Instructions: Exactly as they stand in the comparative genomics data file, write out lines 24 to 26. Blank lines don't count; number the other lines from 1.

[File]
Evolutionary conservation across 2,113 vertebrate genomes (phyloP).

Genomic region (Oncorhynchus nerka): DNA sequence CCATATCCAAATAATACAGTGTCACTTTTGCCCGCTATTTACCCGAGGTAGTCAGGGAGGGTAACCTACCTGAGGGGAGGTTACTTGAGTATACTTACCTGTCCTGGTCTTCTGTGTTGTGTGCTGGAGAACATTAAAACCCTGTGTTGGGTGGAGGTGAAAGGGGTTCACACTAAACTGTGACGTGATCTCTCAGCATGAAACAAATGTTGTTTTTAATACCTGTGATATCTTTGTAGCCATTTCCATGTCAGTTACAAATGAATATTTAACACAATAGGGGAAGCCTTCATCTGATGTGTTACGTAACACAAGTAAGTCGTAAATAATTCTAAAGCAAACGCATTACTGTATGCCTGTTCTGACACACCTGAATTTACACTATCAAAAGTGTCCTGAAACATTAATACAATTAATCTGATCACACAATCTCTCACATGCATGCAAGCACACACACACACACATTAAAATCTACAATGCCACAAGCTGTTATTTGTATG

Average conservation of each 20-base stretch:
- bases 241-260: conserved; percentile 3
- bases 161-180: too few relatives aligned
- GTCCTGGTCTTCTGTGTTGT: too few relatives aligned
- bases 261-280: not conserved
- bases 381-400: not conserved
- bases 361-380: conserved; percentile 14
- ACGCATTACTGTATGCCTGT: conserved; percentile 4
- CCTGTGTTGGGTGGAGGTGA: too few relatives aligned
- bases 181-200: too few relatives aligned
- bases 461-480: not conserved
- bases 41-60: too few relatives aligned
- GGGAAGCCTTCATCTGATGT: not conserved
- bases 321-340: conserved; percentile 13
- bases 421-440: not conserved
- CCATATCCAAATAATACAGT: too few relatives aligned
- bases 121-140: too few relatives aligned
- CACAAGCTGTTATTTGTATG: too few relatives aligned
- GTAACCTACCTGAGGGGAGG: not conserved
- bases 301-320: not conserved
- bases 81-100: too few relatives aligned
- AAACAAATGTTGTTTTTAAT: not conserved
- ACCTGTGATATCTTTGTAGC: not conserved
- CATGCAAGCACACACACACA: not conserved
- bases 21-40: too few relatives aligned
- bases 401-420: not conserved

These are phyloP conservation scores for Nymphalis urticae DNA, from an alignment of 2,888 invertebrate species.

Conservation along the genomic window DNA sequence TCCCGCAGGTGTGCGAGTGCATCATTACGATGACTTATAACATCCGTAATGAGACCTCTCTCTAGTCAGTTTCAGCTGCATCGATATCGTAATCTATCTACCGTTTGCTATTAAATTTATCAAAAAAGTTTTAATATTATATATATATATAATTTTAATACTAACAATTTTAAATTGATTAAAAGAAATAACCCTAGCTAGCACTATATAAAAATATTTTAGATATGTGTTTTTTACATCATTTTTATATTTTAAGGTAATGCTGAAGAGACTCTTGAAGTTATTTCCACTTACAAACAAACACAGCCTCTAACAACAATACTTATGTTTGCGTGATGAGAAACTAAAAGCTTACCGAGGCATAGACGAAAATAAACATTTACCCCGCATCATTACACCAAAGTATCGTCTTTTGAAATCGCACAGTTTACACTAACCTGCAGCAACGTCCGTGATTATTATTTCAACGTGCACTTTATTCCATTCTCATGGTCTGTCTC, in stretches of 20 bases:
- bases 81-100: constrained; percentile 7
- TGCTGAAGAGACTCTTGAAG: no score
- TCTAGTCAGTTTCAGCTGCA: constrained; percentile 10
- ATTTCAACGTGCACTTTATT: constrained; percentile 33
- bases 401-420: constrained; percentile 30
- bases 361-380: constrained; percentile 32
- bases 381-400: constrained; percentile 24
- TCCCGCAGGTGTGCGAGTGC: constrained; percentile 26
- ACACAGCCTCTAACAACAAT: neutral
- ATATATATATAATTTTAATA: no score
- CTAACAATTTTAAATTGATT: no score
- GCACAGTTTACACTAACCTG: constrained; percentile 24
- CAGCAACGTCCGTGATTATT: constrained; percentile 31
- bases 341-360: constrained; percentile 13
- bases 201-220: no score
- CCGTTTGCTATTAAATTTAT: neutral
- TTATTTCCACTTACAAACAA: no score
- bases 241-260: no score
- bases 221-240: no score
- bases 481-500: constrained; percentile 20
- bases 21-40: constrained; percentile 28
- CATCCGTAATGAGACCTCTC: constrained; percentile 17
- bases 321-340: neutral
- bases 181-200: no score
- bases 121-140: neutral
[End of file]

- AAACAAATGTTGTTTTTAAT: not conserved
- ACCTGTGATATCTTTGTAGC: not conserved
- CATGCAAGCACACACACACA: not conserved